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    Founded at UCL’s School of Public Policy, the International Public Policy Review provides a forum for debate, discussion and online networking in the emerging fields of Global Governance and International Public Policy. As a rigorous student-led academic journal, it publishes both original research and innovative commentary from within the School of Public Policy's postgraduate community.
  • IPPR visit to the Foreign and Commonwealth Office

    By Lucy Phillips, on 7 April 2014

    By Alice Vincent

    Foreign Office visit

    Foreign Office visit

    On 19 March, Alice Vincent, head of events at IPPR, took 18 SPP students on a visit to the Foreign and Commonwealth Office (FCO). Martin Garrett, Research Analyst in the Americas Directorate and former diplomat at the FCO, welcomed us to their impressive Commonwealth Offices. Sitting on chairs from the original East India Company from the 18th Century, Martin gave us a fascinating talk about the “Development of Diplomacy.” He spoke of a number of interesting facts: The oldest representatives that could be termed as diplomatic envoys were from the Holy See, although the French boast the oldest Foreign Ministry; Charles James Fox was the first British Foreign Minister in 1783. Bringing us back to the present day, he explained there are currently around 4000-6000 people at any one time representing British interests overseas, and the types of activities that embassies engage in has ballooned.

    David Quarrey, Director for the Near East and North Africa Directorate, joined us for an informal Q&A session. Mr. Quarrey is the FCO’s most senior advisor on Middle East policy. Previously, he has worked as private secretary to Prime Minister Tony Blair, and headed up the UK Mission to the United Nations Security Council in New York. The Q&A session covered topics ranging from counterterrorism as a British foreign policy priority in the MENA region, to how British energy dependency in the Middle East shapes its foreign policy decisions.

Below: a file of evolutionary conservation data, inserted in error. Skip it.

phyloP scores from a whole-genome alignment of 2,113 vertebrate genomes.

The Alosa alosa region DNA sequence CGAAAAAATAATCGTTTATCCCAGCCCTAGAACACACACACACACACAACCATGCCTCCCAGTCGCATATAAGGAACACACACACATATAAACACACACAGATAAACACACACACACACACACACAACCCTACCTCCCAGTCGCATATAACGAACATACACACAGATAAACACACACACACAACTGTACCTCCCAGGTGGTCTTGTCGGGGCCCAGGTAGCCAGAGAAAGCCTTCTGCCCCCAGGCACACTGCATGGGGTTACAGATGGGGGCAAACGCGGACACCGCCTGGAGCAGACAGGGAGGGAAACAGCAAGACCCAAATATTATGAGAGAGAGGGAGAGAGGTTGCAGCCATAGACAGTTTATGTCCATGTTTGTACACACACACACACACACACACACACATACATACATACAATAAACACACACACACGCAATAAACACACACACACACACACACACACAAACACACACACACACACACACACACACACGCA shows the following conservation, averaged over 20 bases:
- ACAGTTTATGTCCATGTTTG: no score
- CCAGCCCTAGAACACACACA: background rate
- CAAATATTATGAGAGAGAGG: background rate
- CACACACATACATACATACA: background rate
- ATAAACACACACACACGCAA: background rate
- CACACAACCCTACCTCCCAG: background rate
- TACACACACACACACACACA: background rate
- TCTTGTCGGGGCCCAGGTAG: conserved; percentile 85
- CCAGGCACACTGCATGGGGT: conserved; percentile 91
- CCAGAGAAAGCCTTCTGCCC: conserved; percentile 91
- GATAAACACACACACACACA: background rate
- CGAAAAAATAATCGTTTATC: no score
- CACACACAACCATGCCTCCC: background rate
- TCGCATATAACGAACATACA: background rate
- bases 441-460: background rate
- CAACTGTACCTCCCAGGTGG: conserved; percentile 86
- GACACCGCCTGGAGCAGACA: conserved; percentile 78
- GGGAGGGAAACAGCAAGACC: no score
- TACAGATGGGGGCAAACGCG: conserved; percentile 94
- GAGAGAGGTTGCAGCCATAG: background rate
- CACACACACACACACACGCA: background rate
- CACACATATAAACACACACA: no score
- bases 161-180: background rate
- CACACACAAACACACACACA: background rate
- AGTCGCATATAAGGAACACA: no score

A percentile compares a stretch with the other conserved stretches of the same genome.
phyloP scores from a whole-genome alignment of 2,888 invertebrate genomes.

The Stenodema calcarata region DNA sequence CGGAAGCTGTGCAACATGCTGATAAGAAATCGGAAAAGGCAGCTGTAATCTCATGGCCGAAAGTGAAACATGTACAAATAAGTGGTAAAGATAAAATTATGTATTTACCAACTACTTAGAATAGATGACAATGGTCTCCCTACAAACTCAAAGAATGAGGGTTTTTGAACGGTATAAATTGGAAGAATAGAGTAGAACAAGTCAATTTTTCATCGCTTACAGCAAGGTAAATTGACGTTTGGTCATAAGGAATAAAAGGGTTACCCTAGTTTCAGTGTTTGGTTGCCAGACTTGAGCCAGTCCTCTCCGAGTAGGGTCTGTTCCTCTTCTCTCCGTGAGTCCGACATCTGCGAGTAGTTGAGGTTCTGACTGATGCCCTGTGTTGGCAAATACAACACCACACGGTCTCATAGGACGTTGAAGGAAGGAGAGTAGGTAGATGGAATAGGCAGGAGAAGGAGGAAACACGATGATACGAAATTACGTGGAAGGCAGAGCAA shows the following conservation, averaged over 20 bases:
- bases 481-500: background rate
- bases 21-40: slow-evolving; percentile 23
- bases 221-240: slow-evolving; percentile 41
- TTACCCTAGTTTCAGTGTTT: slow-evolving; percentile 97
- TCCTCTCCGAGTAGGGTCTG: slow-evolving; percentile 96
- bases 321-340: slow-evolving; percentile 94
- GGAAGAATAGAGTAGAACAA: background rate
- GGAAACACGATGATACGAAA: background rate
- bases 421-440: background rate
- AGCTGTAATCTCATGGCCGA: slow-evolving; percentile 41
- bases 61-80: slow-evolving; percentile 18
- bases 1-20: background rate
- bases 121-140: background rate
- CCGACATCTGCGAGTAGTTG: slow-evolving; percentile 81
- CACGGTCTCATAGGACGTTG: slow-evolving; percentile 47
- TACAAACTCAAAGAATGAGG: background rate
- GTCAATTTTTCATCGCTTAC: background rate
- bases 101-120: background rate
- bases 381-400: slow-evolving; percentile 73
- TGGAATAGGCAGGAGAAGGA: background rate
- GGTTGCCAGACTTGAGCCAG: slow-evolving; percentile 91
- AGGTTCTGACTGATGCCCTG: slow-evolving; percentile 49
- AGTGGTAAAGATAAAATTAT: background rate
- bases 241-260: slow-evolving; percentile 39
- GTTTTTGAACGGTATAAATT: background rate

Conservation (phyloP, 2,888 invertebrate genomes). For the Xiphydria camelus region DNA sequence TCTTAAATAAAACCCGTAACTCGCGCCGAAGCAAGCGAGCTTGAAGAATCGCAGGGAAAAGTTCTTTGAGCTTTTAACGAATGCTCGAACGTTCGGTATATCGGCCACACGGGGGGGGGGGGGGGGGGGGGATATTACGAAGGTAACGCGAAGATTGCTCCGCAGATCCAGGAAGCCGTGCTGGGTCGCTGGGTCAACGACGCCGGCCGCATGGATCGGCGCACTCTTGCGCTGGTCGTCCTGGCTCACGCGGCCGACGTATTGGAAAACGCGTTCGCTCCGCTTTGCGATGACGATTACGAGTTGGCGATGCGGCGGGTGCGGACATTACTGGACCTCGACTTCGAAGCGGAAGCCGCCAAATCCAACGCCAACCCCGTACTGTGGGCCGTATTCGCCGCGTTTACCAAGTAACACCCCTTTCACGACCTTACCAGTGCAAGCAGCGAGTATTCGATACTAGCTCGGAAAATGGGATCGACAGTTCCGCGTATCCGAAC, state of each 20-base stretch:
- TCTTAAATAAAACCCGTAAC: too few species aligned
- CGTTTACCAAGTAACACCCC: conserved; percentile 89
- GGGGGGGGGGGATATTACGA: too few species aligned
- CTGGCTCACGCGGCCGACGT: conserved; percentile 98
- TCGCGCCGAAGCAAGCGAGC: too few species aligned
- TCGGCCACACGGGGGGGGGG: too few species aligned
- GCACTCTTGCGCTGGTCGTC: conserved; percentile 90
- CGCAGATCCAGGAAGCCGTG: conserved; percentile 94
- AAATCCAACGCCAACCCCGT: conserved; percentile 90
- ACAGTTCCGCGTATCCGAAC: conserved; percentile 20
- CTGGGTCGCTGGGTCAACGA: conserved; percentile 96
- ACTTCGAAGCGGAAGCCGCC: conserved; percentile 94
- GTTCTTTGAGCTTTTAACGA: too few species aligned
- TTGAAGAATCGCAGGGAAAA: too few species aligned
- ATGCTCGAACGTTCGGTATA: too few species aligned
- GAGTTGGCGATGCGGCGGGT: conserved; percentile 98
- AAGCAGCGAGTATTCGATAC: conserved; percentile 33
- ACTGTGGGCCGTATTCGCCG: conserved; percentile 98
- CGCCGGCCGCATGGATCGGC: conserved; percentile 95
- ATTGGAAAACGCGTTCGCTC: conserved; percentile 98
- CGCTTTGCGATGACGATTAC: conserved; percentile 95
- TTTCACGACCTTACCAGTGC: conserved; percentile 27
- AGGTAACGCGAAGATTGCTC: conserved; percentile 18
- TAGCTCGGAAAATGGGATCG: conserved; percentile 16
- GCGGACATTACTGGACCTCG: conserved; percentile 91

Students in active debate

    Students in active debate

    He also tackled the question of whether Britain’s business interests clash with its democratic values and human rights principles, a particularly interesting topic in light of the recent event hosted by UCL’s Institute of Global Governance on “business ethics, supply chains and a living wage.”

    British foreign policy in Syria was also extensively discussed – the necessity of having a united international voice, in particular from the Security Council, was highlighted as an important priority. We noted that such unity could become even more difficult in light of Russia’s recent isolating behaviour in the Crimea. Overall it was agreed that foreign policy is always more successful when support is directed at principles and processes, rather than personalities and parties.

    Freya – the spy

    To conclude our afternoon, Martin Garrett took us on a historic tour around the FCO. We saw some of the impressive staircases and hallways, and we met Chancellor George Osborne’s cat ‘Freya’ who has her own Wikipedia page, and is rumored to be a spy. Whilst meeting Freya the cat might have been the icing on the cake, seeing Foreign Secretary William Hague pass by, really added the cherry.